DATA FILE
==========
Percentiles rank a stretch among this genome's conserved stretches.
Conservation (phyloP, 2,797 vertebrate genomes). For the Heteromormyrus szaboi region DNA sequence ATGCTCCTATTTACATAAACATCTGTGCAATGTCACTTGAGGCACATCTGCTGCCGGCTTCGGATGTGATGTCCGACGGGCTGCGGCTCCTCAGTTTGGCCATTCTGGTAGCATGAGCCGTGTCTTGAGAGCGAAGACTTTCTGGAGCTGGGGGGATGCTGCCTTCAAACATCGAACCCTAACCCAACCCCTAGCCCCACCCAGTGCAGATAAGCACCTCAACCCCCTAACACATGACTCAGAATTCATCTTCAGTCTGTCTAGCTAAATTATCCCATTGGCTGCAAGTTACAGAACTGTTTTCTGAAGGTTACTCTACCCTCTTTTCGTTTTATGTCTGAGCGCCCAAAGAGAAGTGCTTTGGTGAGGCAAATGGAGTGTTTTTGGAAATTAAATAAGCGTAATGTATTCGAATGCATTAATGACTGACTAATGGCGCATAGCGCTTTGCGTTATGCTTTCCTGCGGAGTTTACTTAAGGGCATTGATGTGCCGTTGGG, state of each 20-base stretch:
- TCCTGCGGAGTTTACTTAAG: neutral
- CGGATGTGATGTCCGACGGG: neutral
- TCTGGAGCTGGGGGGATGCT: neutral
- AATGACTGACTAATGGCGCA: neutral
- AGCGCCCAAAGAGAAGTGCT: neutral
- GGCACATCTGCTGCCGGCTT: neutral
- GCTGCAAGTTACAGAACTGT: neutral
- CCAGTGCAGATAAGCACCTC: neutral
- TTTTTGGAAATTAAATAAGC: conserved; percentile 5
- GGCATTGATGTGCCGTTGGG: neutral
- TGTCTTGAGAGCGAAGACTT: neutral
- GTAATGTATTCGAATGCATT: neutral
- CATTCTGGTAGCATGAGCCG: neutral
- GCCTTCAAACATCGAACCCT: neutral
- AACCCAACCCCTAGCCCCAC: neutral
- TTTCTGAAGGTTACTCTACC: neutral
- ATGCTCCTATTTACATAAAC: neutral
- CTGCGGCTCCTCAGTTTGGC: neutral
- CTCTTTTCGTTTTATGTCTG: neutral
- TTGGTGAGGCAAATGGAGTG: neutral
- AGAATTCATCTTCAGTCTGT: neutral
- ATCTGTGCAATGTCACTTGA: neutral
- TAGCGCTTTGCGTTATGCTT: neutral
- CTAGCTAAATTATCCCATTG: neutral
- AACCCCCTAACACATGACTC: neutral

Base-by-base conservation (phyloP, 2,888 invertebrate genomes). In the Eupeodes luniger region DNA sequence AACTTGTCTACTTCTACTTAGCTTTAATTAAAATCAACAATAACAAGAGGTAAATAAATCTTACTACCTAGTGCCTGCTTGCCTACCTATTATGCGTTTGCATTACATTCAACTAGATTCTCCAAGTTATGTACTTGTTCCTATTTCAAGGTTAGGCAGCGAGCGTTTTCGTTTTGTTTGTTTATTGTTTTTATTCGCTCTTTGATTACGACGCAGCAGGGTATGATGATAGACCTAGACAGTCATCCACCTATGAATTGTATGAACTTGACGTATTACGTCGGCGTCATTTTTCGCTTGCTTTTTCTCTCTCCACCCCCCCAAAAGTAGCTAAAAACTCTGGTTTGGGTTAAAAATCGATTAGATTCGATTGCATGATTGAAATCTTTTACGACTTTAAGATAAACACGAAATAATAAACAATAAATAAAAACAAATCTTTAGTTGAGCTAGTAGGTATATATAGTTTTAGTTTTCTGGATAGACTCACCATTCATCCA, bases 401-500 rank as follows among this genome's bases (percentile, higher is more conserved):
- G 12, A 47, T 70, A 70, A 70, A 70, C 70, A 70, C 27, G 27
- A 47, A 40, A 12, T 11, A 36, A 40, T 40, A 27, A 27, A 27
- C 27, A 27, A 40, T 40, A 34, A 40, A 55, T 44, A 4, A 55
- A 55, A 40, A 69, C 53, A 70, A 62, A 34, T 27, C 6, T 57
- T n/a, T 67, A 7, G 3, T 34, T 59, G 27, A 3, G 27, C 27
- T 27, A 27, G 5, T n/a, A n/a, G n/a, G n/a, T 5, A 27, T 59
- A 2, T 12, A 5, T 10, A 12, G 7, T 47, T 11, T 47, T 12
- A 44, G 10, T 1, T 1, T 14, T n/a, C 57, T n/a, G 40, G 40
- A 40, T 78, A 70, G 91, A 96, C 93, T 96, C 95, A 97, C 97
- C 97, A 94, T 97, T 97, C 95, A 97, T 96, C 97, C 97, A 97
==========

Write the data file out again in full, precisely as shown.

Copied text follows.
Percentiles rank a stretch among this genome's conserved stretches.
Conservation (phyloP, 2,797 vertebrate genomes). For the Heteromormyrus szaboi region DNA sequence ATGCTCCTATTTACATAAACATCTGTGCAATGTCACTTGAGGCACATCTGCTGCCGGCTTCGGATGTGATGTCCGACGGGCTGCGGCTCCTCAGTTTGGCCATTCTGGTAGCATGAGCCGTGTCTTGAGAGCGAAGACTTTCTGGAGCTGGGGGGATGCTGCCTTCAAACATCGAACCCTAACCCAACCCCTAGCCCCACCCAGTGCAGATAAGCACCTCAACCCCCTAACACATGACTCAGAATTCATCTTCAGTCTGTCTAGCTAAATTATCCCATTGGCTGCAAGTTACAGAACTGTTTTCTGAAGGTTACTCTACCCTCTTTTCGTTTTATGTCTGAGCGCCCAAAGAGAAGTGCTTTGGTGAGGCAAATGGAGTGTTTTTGGAAATTAAATAAGCGTAATGTATTCGAATGCATTAATGACTGACTAATGGCGCATAGCGCTTTGCGTTATGCTTTCCTGCGGAGTTTACTTAAGGGCATTGATGTGCCGTTGGG, state of each 20-base stretch:
- TCCTGCGGAGTTTACTTAAG: neutral
- CGGATGTGATGTCCGACGGG: neutral
- TCTGGAGCTGGGGGGATGCT: neutral
- AATGACTGACTAATGGCGCA: neutral
- AGCGCCCAAAGAGAAGTGCT: neutral
- GGCACATCTGCTGCCGGCTT: neutral
- GCTGCAAGTTACAGAACTGT: neutral
- CCAGTGCAGATAAGCACCTC: neutral
- TTTTTGGAAATTAAATAAGC: conserved; percentile 5
- GGCATTGATGTGCCGTTGGG: neutral
- TGTCTTGAGAGCGAAGACTT: neutral
- GTAATGTATTCGAATGCATT: neutral
- CATTCTGGTAGCATGAGCCG: neutral
- GCCTTCAAACATCGAACCCT: neutral
- AACCCAACCCCTAGCCCCAC: neutral
- TTTCTGAAGGTTACTCTACC: neutral
- ATGCTCCTATTTACATAAAC: neutral
- CTGCGGCTCCTCAGTTTGGC: neutral
- CTCTTTTCGTTTTATGTCTG: neutral
- TTGGTGAGGCAAATGGAGTG: neutral
- AGAATTCATCTTCAGTCTGT: neutral
- ATCTGTGCAATGTCACTTGA: neutral
- TAGCGCTTTGCGTTATGCTT: neutral
- CTAGCTAAATTATCCCATTG: neutral
- AACCCCCTAACACATGACTC: neutral

Base-by-base conservation (phyloP, 2,888 invertebrate genomes). In the Eupeodes luniger region DNA sequence AACTTGTCTACTTCTACTTAGCTTTAATTAAAATCAACAATAACAAGAGGTAAATAAATCTTACTACCTAGTGCCTGCTTGCCTACCTATTATGCGTTTGCATTACATTCAACTAGATTCTCCAAGTTATGTACTTGTTCCTATTTCAAGGTTAGGCAGCGAGCGTTTTCGTTTTGTTTGTTTATTGTTTTTATTCGCTCTTTGATTACGACGCAGCAGGGTATGATGATAGACCTAGACAGTCATCCACCTATGAATTGTATGAACTTGACGTATTACGTCGGCGTCATTTTTCGCTTGCTTTTTCTCTCTCCACCCCCCCAAAAGTAGCTAAAAACTCTGGTTTGGGTTAAAAATCGATTAGATTCGATTGCATGATTGAAATCTTTTACGACTTTAAGATAAACACGAAATAATAAACAATAAATAAAAACAAATCTTTAGTTGAGCTAGTAGGTATATATAGTTTTAGTTTTCTGGATAGACTCACCATTCATCCA, bases 401-500 rank as follows among this genome's bases (percentile, higher is more conserved):
- G 12, A 47, T 70, A 70, A 70, A 70, C 70, A 70, C 27, G 27
- A 47, A 40, A 12, T 11, A 36, A 40, T 40, A 27, A 27, A 27
- C 27, A 27, A 40, T 40, A 34, A 40, A 55, T 44, A 4, A 55
- A 55, A 40, A 69, C 53, A 70, A 62, A 34, T 27, C 6, T 57
- T n/a, T 67, A 7, G 3, T 34, T 59, G 27, A 3, G 27, C 27
- T 27, A 27, G 5, T n/a, A n/a, G n/a, G n/a, T 5, A 27, T 59
- A 2, T 12, A 5, T 10, A 12, G 7, T 47, T 11, T 47, T 12
- A 44, G 10, T 1, T 1, T 14, T n/a, C 57, T n/a, G 40, G 40
- A 40, T 78, A 70, G 91, A 96, C 93, T 96, C 95, A 97, C 97
- C 97, A 94, T 97, T 97, C 95, A 97, T 96, C 97, C 97, A 97